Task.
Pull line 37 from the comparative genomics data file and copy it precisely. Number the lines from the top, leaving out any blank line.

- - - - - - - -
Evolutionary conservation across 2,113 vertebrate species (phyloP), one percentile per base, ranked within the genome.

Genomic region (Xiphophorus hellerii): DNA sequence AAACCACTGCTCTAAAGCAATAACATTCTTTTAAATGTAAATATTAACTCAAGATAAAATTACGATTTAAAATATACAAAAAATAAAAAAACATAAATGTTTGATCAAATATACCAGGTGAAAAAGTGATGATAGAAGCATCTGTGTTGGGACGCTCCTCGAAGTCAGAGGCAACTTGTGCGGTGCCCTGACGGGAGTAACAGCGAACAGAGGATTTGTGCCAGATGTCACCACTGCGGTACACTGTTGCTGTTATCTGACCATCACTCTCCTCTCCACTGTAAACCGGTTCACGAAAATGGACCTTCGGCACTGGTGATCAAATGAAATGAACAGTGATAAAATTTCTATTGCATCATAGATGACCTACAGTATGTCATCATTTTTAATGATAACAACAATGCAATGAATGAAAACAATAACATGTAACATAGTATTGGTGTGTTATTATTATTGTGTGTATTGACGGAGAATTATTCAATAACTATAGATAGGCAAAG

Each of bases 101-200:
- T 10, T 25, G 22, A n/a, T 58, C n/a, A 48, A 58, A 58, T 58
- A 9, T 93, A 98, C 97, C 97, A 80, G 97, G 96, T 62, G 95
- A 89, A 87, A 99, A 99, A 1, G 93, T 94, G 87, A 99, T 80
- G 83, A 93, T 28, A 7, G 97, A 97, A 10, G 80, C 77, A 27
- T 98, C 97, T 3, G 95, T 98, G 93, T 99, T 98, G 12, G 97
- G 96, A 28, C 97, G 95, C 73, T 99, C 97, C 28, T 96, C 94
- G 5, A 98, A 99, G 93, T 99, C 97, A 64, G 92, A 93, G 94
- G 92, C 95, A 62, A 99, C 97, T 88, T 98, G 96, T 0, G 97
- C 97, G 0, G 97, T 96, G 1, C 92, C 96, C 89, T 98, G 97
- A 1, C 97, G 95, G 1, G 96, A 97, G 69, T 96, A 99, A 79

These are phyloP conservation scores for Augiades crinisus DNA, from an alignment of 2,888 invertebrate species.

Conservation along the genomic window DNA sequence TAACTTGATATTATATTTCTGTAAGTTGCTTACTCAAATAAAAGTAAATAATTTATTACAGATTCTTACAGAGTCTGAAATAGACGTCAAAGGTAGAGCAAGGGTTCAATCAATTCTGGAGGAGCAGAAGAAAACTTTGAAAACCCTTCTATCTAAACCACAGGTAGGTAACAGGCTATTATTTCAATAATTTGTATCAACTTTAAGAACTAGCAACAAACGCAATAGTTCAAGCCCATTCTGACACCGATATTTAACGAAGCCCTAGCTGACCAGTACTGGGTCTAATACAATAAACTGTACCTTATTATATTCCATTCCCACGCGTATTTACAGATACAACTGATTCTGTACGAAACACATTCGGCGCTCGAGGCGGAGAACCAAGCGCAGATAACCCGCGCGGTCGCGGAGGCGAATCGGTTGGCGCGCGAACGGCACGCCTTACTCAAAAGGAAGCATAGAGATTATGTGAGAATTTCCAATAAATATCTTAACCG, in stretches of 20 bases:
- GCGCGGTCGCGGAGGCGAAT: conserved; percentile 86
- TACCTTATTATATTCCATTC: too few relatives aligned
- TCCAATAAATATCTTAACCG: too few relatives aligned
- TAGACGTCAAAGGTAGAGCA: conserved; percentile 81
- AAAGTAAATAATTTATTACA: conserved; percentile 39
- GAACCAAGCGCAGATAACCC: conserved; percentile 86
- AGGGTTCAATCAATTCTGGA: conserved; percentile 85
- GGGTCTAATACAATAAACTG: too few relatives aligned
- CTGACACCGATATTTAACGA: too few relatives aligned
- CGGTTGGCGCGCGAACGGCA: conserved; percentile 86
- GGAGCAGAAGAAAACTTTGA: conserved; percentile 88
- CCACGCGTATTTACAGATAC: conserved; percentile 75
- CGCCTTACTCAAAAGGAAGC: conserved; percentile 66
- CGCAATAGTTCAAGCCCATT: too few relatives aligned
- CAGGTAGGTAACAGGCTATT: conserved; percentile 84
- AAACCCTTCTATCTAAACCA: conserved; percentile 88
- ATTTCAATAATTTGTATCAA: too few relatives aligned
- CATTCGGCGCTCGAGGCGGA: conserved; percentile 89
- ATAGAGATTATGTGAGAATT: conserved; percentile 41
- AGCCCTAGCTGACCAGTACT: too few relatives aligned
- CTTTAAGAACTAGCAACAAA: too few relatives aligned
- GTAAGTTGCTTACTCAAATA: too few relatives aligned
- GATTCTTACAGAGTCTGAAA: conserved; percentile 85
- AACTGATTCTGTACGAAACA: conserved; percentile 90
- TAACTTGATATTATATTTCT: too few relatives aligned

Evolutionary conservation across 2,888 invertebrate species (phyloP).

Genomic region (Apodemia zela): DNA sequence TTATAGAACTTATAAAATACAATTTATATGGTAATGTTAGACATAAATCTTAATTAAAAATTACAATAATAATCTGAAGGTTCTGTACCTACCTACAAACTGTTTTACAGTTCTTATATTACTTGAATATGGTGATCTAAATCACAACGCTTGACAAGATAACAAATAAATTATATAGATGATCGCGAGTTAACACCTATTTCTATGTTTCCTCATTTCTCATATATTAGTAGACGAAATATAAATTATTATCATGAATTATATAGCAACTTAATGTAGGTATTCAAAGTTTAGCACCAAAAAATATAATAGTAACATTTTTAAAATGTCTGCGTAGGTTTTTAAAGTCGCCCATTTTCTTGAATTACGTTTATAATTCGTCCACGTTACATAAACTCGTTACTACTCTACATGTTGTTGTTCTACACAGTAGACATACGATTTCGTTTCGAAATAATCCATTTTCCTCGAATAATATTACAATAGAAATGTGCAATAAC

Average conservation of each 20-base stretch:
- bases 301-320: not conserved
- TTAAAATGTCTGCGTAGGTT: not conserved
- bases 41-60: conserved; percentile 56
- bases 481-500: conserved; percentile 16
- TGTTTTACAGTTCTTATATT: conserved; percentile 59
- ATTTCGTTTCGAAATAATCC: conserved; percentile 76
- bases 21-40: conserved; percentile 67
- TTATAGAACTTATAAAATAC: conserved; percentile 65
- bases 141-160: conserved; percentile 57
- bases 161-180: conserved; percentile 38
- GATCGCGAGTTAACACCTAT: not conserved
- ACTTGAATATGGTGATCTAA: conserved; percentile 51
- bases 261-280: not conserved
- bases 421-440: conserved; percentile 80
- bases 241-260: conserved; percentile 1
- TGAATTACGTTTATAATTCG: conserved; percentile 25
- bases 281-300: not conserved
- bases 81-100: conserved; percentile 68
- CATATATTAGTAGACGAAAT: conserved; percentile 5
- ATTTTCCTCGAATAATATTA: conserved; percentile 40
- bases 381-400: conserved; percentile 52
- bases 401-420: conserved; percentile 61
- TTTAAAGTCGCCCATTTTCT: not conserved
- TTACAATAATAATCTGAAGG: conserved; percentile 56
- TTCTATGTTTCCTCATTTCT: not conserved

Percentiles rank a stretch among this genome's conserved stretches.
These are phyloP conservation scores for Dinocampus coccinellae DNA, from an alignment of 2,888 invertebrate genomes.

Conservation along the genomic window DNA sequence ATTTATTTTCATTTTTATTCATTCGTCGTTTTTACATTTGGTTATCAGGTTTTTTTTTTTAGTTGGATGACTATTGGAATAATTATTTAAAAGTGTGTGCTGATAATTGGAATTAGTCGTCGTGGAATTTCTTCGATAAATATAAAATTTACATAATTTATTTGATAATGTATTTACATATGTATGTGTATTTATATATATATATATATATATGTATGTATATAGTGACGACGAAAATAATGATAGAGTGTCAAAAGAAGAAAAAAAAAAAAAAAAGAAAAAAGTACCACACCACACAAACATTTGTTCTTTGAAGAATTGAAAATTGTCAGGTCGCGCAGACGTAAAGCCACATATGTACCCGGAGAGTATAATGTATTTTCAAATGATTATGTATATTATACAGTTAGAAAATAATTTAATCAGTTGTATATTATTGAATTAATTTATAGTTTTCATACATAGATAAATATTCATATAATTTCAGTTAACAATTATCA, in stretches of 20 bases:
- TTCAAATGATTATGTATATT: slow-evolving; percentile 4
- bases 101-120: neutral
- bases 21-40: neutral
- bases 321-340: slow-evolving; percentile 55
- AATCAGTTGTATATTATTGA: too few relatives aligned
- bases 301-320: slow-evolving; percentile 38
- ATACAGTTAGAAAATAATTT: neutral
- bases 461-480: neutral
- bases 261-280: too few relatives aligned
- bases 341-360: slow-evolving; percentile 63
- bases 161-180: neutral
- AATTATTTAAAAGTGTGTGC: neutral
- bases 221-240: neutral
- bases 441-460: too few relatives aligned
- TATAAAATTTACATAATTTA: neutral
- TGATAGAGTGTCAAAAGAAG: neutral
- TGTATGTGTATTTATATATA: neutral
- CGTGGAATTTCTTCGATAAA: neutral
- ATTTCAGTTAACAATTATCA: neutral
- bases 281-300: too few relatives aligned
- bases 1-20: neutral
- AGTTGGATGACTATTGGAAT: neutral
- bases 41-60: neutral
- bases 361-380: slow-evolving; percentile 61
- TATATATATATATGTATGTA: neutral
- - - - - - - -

- GTAAGTTGCTTACTCAAATA: too few relatives aligned